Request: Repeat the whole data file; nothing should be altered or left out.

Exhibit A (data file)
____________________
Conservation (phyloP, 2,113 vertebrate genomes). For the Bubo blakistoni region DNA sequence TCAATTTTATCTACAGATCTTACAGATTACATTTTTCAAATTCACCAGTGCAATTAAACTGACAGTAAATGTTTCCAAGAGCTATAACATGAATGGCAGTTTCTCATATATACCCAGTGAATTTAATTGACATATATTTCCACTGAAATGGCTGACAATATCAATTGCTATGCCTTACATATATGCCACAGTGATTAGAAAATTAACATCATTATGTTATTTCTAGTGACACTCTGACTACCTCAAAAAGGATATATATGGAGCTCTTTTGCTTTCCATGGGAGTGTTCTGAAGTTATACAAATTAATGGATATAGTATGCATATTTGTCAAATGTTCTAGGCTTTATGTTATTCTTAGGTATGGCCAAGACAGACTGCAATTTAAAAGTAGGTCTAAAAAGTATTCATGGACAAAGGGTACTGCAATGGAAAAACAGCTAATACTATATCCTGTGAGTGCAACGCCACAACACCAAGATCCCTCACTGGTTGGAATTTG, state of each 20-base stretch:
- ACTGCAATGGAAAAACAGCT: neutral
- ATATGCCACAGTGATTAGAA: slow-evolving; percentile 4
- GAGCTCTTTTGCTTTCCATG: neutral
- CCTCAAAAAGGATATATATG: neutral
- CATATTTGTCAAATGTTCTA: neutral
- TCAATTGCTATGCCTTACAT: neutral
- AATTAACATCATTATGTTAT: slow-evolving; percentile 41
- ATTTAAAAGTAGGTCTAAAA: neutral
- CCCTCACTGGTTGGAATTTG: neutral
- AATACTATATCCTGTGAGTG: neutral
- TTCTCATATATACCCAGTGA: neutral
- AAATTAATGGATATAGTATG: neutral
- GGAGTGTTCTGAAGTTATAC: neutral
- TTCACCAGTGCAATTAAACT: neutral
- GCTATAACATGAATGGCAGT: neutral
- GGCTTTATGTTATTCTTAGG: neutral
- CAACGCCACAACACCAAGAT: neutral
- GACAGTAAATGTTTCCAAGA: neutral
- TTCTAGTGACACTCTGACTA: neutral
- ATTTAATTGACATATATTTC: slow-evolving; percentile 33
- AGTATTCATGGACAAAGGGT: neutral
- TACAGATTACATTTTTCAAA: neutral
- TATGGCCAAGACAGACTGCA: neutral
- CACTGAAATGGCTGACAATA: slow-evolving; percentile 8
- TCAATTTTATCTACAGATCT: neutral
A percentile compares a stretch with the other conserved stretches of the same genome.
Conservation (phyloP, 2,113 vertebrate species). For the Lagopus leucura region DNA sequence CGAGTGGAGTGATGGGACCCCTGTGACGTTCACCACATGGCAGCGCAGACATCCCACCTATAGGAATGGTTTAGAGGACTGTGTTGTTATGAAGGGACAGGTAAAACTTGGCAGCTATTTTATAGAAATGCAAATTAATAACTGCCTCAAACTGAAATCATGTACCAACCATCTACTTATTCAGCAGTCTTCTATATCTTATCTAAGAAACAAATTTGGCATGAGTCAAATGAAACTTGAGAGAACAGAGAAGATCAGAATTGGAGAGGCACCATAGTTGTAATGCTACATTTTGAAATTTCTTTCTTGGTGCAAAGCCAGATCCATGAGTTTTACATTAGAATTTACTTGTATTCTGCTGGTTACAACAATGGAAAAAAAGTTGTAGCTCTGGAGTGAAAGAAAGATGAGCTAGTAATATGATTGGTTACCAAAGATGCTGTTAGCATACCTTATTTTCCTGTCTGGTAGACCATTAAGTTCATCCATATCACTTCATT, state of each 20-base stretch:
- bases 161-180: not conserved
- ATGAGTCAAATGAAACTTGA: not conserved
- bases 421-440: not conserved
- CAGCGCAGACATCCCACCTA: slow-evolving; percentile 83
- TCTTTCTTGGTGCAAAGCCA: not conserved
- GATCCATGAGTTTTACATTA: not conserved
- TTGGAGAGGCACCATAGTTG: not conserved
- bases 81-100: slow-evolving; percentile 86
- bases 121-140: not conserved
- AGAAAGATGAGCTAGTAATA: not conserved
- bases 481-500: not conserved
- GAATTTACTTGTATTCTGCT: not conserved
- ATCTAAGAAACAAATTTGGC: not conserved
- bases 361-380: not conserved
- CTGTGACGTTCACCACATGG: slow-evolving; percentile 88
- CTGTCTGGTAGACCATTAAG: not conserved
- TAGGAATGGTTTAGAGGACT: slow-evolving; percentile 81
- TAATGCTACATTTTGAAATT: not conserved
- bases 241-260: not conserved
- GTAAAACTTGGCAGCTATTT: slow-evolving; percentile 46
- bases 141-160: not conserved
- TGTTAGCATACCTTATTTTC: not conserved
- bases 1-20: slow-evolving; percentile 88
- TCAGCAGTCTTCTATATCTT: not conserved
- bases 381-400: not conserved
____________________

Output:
Conservation (phyloP, 2,113 vertebrate genomes). For the Bubo blakistoni region DNA sequence TCAATTTTATCTACAGATCTTACAGATTACATTTTTCAAATTCACCAGTGCAATTAAACTGACAGTAAATGTTTCCAAGAGCTATAACATGAATGGCAGTTTCTCATATATACCCAGTGAATTTAATTGACATATATTTCCACTGAAATGGCTGACAATATCAATTGCTATGCCTTACATATATGCCACAGTGATTAGAAAATTAACATCATTATGTTATTTCTAGTGACACTCTGACTACCTCAAAAAGGATATATATGGAGCTCTTTTGCTTTCCATGGGAGTGTTCTGAAGTTATACAAATTAATGGATATAGTATGCATATTTGTCAAATGTTCTAGGCTTTATGTTATTCTTAGGTATGGCCAAGACAGACTGCAATTTAAAAGTAGGTCTAAAAAGTATTCATGGACAAAGGGTACTGCAATGGAAAAACAGCTAATACTATATCCTGTGAGTGCAACGCCACAACACCAAGATCCCTCACTGGTTGGAATTTG, state of each 20-base stretch:
- ACTGCAATGGAAAAACAGCT: neutral
- ATATGCCACAGTGATTAGAA: slow-evolving; percentile 4
- GAGCTCTTTTGCTTTCCATG: neutral
- CCTCAAAAAGGATATATATG: neutral
- CATATTTGTCAAATGTTCTA: neutral
- TCAATTGCTATGCCTTACAT: neutral
- AATTAACATCATTATGTTAT: slow-evolving; percentile 41
- ATTTAAAAGTAGGTCTAAAA: neutral
- CCCTCACTGGTTGGAATTTG: neutral
- AATACTATATCCTGTGAGTG: neutral
- TTCTCATATATACCCAGTGA: neutral
- AAATTAATGGATATAGTATG: neutral
- GGAGTGTTCTGAAGTTATAC: neutral
- TTCACCAGTGCAATTAAACT: neutral
- GCTATAACATGAATGGCAGT: neutral
- GGCTTTATGTTATTCTTAGG: neutral
- CAACGCCACAACACCAAGAT: neutral
- GACAGTAAATGTTTCCAAGA: neutral
- TTCTAGTGACACTCTGACTA: neutral
- ATTTAATTGACATATATTTC: slow-evolving; percentile 33
- AGTATTCATGGACAAAGGGT: neutral
- TACAGATTACATTTTTCAAA: neutral
- TATGGCCAAGACAGACTGCA: neutral
- CACTGAAATGGCTGACAATA: slow-evolving; percentile 8
- TCAATTTTATCTACAGATCT: neutral
A percentile compares a stretch with the other conserved stretches of the same genome.
Conservation (phyloP, 2,113 vertebrate species). For the Lagopus leucura region DNA sequence CGAGTGGAGTGATGGGACCCCTGTGACGTTCACCACATGGCAGCGCAGACATCCCACCTATAGGAATGGTTTAGAGGACTGTGTTGTTATGAAGGGACAGGTAAAACTTGGCAGCTATTTTATAGAAATGCAAATTAATAACTGCCTCAAACTGAAATCATGTACCAACCATCTACTTATTCAGCAGTCTTCTATATCTTATCTAAGAAACAAATTTGGCATGAGTCAAATGAAACTTGAGAGAACAGAGAAGATCAGAATTGGAGAGGCACCATAGTTGTAATGCTACATTTTGAAATTTCTTTCTTGGTGCAAAGCCAGATCCATGAGTTTTACATTAGAATTTACTTGTATTCTGCTGGTTACAACAATGGAAAAAAAGTTGTAGCTCTGGAGTGAAAGAAAGATGAGCTAGTAATATGATTGGTTACCAAAGATGCTGTTAGCATACCTTATTTTCCTGTCTGGTAGACCATTAAGTTCATCCATATCACTTCATT, state of each 20-base stretch:
- bases 161-180: not conserved
- ATGAGTCAAATGAAACTTGA: not conserved
- bases 421-440: not conserved
- CAGCGCAGACATCCCACCTA: slow-evolving; percentile 83
- TCTTTCTTGGTGCAAAGCCA: not conserved
- GATCCATGAGTTTTACATTA: not conserved
- TTGGAGAGGCACCATAGTTG: not conserved
- bases 81-100: slow-evolving; percentile 86
- bases 121-140: not conserved
- AGAAAGATGAGCTAGTAATA: not conserved
- bases 481-500: not conserved
- GAATTTACTTGTATTCTGCT: not conserved
- ATCTAAGAAACAAATTTGGC: not conserved
- bases 361-380: not conserved
- CTGTGACGTTCACCACATGG: slow-evolving; percentile 88
- CTGTCTGGTAGACCATTAAG: not conserved
- TAGGAATGGTTTAGAGGACT: slow-evolving; percentile 81
- TAATGCTACATTTTGAAATT: not conserved
- bases 241-260: not conserved
- GTAAAACTTGGCAGCTATTT: slow-evolving; percentile 46
- bases 141-160: not conserved
- TGTTAGCATACCTTATTTTC: not conserved
- bases 1-20: slow-evolving; percentile 88
- TCAGCAGTCTTCTATATCTT: not conserved
- bases 381-400: not conserved